The cultural understanding of gender roles has undergone a significant change. While some might suggest that it is the influence of the gay liberation movement, or even its pre-Stonewall antecedent,  which was responsible for that change, in reality I think far more was at work. Much of it had little or nothing to do with our supposed influence and, in fact, a good deal of it reflects structural changes that began a very long time ago. If anything we may have been harbingers of that change, far more so than we ever were agents of it. On the one side there were the consequences of the industrial revolution. On the other side, or perhaps reflecting it, was the process by which women began to assert themselves in public life. The works of Nancy Cott and Stephanie Coontz serve to highlight these changes (yet another tip of the hat to Dave for citing both of these authors in a previous diary).

        There are two possibilities: one is that, in terms of how we understand gender, we are in the midst of a process of change whose end we cannot even begin to foresee. The other is that we are near the end of that process and are about to enter a period of time during which things will change very little if at all until such times as other, quite unrelated changes take place.

        •  You peeled that onion (4+ / 0-)

          right on down and nicely done.

          the essence of drag was not so much a tribute to women as it was to "femininity" as a concept.
          With this you nailed it better than I attempted to do.

          I want to be clear that I did casual drag. Halloween in the Castro. Drag parties for the sheer fun and beautiful fabrics. I was not part of the serious drag culture evolving in San Francisco post-Stonewall and beyond. I was a dabbler of the arts.

          On to your point. I don't see how both possibilities can't exist simultaneously. As rsevern pointed out, we still have a lot of work to do with the T part of our LGBT commitments. I haven't learned everything yet. I suspect by the time I do I'll just die a happy soul.

      •  Came out in Chicago in the 70's (3+ / 0-)

        and have no memory of drag. I did not see a full blown drag show until I was in my 40's. There was one bar, The Baton, that featured drag and drew a tourist crowd, not a gay crowd. So, I don't see drag as an essential element of gay life, just a phenomena of certain times and places. Drag was pretty much non=existent when I was young and out.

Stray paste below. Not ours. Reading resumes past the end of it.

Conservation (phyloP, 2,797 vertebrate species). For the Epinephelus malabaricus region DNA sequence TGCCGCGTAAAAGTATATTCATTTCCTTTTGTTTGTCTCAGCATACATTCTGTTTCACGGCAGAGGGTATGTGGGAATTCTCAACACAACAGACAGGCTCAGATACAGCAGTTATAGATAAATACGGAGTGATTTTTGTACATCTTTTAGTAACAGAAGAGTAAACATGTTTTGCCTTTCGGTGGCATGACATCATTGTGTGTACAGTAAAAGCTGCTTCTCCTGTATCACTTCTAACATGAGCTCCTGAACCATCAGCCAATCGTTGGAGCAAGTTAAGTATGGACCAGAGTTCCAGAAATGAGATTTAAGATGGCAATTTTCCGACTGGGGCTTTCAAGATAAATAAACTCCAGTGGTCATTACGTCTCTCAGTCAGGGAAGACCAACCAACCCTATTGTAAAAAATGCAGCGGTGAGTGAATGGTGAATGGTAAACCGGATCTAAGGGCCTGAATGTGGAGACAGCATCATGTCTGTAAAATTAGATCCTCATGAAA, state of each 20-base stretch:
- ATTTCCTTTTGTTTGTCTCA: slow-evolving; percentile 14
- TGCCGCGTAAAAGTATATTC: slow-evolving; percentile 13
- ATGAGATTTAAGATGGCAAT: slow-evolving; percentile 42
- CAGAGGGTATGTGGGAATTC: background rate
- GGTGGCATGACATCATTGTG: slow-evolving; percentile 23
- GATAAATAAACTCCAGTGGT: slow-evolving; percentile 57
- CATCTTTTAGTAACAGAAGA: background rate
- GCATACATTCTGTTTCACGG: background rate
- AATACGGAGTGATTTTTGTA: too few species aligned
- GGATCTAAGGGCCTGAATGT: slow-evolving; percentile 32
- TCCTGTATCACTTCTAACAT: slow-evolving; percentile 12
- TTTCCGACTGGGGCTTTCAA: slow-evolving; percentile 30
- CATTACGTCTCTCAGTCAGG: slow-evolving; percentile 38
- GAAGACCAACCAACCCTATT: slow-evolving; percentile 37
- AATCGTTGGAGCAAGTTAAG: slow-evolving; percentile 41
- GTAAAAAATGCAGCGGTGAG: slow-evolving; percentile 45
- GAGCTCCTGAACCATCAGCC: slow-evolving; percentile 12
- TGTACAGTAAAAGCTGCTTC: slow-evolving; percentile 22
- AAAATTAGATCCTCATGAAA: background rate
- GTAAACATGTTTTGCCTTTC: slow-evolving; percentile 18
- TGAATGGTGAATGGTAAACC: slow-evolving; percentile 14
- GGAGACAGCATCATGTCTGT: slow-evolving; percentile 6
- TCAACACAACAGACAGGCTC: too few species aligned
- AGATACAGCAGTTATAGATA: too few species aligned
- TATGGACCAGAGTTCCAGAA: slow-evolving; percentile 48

•  Excellent, thought-provoking diary. (9+ / 0-)

    I guess I don't have a sense of loss because I've only been on this planet for 23 years, and I've only been out for about three years. The bar/club scene is not important to me--undoubtedly because I'm not a bar/club type of person anyway, but also because I've never needed bars when I could get on Manhunt (I still get e-mails from them every once in a while and chuckle...oh, Manhunt) and Grindr/Scruff. I came out in a different world.

    I think the Internet and assimilation have done a number on gay bars and camp. I can see how this is sad. To me personally, though, I can't say that it bothers me. As you and Texdude both said, things change. But I, too, will take the trade-offs. :)

    Homosexuality is found in over 450 species. Homophobia is found in only one. Which one seems unnatural now?

    by Chrislove on Wed Jul 11, 2012 at 06:05:09 PM PDT

  •  I worry about assimilation. (7+ / 0-)

    I learned how to be queer from the pages of After Dark, which I kept hidden under my bed. There was no one else I knew who could guide me. And the sense of belonging, of finally being an insider somewhere, that I got when I first moved to the Castro, was really wonderful. I'm sorry "our" neighborhoods are not so much ours anymore.

    And I fret that the lessons and experiences of past generations will fall by the wayside. But I wouldn't go back even if I could.

    There are, in every age, new errors to be rectified, and new prejudices to be opposed. ~Samuel Johnson (1709-1784)

    by slksfca on Wed Jul 11, 2012 at 06:15:21 PM PDT

  •  I look forward to the day... (6+ / 0-)

    ...when I can write a similar diary about the trans community.

  •  loss of the radical edge (6+ / 0-)

    is in fact a common development in any movement as it matures...

    Words can sometimes, in moments of grace, attain the quality of deeds. --Elie Wiesel

    by a gilas girl on Wed Jul 11, 2012 at 06:49:58 PM PDT

  •  Excellent diary (8+ / 0-)